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Myanmar’s Conflict: America’s Proxy War with China


Brian Berletic
21st Century Wire
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Introduction

Just this week reports out of the Western media indicate armed combat between Myanmar’s military and the opposition – who, until just recently, we were told by Western governments were “peaceful” and “unarmed.” 

Serious fighting has erupted in Myanmar’s northern city of Mandalay, the Southeast Asian state’s second largest city.

The uptick in violence was entirely predictable.

Myanmar’s opposition, the product of decades of US and British government backing and part of a much wider bid by the West to reassert primacy over the Indo-Pacific region, seeks to retake power and continue cutting ties with neighboring China including blocking Beijing’s One Belt, One Road initiative of which Myanmar is a significant part.

CNN in its article, “Army clashes with anti-junta militia in Mandalay, Myanmar’s second-biggest city,” would claim:

Myanmar security forces backed by armored vehicles on Tuesday clashed with a newly formed militia group in Mandalay, the country’s second-biggest city, according to social media posts from the group and media reports.

Since the army seized power on February 1 and removed the elected government of Aung San Suu Kyi, the security forces have quashed protests opposing military rule. In response, groups of opponents of the coup known as people’s defense forces have sprung up across Myanmar.

The so-called “people’s defense forces” have been carrying out armed terrorist attacks across the country and in populated areas for months, including in Mandalay. This includes not only attacks on police and military targets, but also admittedly on civilian targets including public offices and even schools.

Opposition media such as US National Endowment for Democracy (NED) funded “Myanmar Now” admits to daily terrorism being carried out by these opposition groups, though it is careful never to characterize the attacks as such.

Headlines from the US government-funded media platform include, “As spate of killings continues, anti-junta forces warn of more to come.”

The article attempts to justify the violence as a means to “resist the junta’s repression.” The article claims:

While peaceful protests continue—albeit on a far smaller scale than in the early days of the movement—they have been increasingly overshadowed in recent weeks by almost daily reports of shootings and bombings.

One of the most recent came on Tuesday afternoon, when a lone gunman shot at two soldiers stationed outside the No. 32 Basic Education High School in Mandalay’s Pyigyidagun Township, killing one and injuring the other.

The article then admits that the so-called “people’s defense force” mentioned by CNN took responsibility for the school attack, claiming:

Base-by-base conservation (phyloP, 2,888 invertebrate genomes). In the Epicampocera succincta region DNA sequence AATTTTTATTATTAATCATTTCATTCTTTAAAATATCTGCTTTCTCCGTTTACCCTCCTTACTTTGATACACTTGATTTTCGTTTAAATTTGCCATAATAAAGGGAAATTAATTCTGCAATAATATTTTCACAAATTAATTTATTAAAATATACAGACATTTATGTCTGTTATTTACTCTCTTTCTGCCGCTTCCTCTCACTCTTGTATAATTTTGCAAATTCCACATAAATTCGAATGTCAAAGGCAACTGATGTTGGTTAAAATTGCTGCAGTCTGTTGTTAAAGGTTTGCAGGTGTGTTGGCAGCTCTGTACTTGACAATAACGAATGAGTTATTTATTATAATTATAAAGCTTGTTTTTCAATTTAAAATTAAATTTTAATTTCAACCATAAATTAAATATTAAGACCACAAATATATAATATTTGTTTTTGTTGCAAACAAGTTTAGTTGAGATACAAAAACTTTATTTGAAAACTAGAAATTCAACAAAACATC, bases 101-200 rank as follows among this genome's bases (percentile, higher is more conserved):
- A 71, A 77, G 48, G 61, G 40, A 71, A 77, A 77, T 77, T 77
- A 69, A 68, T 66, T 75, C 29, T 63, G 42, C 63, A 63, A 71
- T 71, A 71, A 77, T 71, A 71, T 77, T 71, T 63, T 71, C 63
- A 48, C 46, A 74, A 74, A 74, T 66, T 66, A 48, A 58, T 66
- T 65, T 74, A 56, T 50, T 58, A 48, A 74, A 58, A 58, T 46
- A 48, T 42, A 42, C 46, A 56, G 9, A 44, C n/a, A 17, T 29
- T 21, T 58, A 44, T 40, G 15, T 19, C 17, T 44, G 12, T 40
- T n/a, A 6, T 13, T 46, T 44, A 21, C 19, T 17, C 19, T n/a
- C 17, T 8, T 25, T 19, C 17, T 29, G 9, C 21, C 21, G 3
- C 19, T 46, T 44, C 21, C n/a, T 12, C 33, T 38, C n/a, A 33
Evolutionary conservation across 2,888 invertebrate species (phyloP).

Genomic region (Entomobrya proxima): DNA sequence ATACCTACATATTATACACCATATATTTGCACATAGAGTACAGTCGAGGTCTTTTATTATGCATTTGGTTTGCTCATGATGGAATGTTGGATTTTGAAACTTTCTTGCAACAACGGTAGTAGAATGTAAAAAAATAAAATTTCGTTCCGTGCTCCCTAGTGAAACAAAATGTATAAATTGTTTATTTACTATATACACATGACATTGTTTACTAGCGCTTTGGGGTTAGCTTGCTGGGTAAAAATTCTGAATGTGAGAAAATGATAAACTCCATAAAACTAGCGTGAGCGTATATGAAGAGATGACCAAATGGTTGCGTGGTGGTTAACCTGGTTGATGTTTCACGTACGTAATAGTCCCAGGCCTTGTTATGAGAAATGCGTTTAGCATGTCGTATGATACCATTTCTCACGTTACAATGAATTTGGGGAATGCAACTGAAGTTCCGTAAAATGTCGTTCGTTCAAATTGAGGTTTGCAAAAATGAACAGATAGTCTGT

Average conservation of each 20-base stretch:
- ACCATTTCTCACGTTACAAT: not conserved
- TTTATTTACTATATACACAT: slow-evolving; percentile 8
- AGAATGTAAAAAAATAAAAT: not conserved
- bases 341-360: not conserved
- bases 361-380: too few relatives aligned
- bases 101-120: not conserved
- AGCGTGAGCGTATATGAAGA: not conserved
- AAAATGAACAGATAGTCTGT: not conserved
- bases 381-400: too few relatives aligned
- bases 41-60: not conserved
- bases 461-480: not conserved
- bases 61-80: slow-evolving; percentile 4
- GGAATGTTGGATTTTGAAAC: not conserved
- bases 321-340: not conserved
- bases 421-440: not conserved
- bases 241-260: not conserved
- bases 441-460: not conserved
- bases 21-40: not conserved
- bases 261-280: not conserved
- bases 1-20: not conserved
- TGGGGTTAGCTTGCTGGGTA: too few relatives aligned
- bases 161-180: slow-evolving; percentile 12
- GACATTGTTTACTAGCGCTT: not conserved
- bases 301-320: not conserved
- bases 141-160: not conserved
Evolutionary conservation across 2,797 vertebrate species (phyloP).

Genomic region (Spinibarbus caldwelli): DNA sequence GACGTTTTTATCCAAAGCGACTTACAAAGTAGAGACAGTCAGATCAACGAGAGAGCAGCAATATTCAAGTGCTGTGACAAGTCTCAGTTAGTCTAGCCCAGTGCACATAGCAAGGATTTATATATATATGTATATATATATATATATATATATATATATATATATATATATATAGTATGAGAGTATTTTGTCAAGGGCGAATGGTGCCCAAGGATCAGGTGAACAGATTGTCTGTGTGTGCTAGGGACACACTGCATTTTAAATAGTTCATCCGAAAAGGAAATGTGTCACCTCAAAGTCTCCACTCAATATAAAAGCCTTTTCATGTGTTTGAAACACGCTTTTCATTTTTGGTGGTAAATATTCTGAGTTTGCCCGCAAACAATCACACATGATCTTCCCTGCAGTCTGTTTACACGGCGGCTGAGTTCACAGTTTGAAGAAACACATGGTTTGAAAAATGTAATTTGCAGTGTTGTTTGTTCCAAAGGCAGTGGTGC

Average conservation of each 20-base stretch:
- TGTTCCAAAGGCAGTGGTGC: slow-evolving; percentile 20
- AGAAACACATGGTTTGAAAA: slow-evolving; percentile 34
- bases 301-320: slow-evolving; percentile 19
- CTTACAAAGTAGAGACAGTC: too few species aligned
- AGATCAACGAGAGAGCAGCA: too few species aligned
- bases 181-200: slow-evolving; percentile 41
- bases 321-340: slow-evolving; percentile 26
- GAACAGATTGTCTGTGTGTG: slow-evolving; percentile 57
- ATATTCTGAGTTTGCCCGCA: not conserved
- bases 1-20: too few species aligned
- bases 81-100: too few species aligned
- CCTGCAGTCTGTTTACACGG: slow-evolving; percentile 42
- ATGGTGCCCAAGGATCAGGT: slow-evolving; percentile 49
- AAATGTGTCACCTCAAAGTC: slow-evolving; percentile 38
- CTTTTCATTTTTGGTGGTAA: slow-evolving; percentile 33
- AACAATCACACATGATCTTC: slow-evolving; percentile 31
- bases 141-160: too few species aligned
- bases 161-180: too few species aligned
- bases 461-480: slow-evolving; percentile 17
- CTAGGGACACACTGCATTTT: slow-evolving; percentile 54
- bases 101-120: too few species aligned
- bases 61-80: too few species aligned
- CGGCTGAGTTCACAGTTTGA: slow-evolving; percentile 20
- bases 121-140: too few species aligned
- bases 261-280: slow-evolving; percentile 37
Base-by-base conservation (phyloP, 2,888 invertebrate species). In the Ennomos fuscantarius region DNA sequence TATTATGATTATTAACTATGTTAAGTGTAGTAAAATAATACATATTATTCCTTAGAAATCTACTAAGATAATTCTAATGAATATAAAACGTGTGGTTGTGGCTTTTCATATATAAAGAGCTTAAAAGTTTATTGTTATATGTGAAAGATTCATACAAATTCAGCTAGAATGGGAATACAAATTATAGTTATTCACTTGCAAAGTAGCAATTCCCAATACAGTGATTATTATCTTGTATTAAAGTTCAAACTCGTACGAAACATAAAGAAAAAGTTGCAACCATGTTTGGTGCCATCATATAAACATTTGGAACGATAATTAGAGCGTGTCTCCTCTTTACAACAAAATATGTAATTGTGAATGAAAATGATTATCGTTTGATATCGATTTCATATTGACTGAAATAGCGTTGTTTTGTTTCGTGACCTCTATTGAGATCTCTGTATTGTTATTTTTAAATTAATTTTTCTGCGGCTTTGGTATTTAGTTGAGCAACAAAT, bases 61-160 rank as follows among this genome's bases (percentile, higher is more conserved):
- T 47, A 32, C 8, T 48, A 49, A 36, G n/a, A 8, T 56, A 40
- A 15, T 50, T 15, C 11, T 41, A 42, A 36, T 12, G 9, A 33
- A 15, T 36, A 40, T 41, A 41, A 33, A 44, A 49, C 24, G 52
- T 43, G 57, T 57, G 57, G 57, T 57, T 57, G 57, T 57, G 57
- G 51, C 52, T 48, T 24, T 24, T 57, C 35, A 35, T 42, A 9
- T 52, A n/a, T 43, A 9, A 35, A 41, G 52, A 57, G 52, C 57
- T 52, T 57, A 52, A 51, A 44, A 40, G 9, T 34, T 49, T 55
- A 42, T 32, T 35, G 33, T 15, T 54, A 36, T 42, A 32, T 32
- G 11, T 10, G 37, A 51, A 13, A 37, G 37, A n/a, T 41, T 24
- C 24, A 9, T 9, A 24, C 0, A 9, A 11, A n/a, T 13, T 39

Unlike many such incidents, this one could be attributed to a particular group—the Mandalay People’s Defence Force (PDF), part of a nationwide network of local civilian resistance forces that aims to coalesce into a federal army.

“Our PDF team has started carrying out guerrilla activities in Mandalay,” said Bo Nat Khat, one of the group’s leaders. He also claimed responsibility for a recent series of small explosions in five townships.

The group’s leader admitted that his militants would be targeting “crowded places” like “electricity offices” and “courts,” urging the public to avoid these locations.

Hundreds of bombings and armed attacks on schools have been carried out since the military ousted the US-backed client regime of Aung San Suu Kyi and her National League for Democracy (NLD) political party in February this year.

Reuters in its article, “Boycott and bombings mar Myanmar’s new school year,” would report that between May 1 and May 26 alone 115 bombings or bombing attempts and 18 arson attacks have targeted schools in the country.

The article also admitted that:

Security forces stood guard at some schools and brought pupils under armed escort from their homes.

The US-backed opposition has touted its “civil disobedience movement” (CDM) but only a minority have joined it – including across the nation’s many educational institutes. The Reuters article itself admits that little more than a quarter of the nation’s teachers joined the CDM, with coordinated terrorist attacks on teachers, students, and schools – as well as all other public facilities that attempt to continue as normal – designed to grind the rest of the government to a halt.

Both Reuters and CNN cite the so-called Assistance Association for Political Prisoners (AAPP) for updated death and detention tallies. Not mentioned by either Reuters or CNN is that AAPP is funded by the US government through the same NED funding opposition groups across Myanmar. AAPP’s founder and joint secretary – Ko Bo Kyi – even has his own webpage on the NED’s official website as part of an NED fellowship. It also isn’t mentioned that AAPP is based in neighboring Thailand, not Myanmar.

Libya-Syria Redux

CNN’s article also features a video of supposed members of “people’s defense forces” receiving military training in camps located in rural Myanmar and operated by armed ethnic groups backed for decades by the US and British governments. This support includes material support and military training provided by supposed nongovernmental organizations (NGOs) like the “Free Burma Rangers,” led by ex-US military personnel who work with separatist groups while maintaining contact with US embassies in both Myanmar and neighbouring Thailand, leaked diplomatic cables reveal.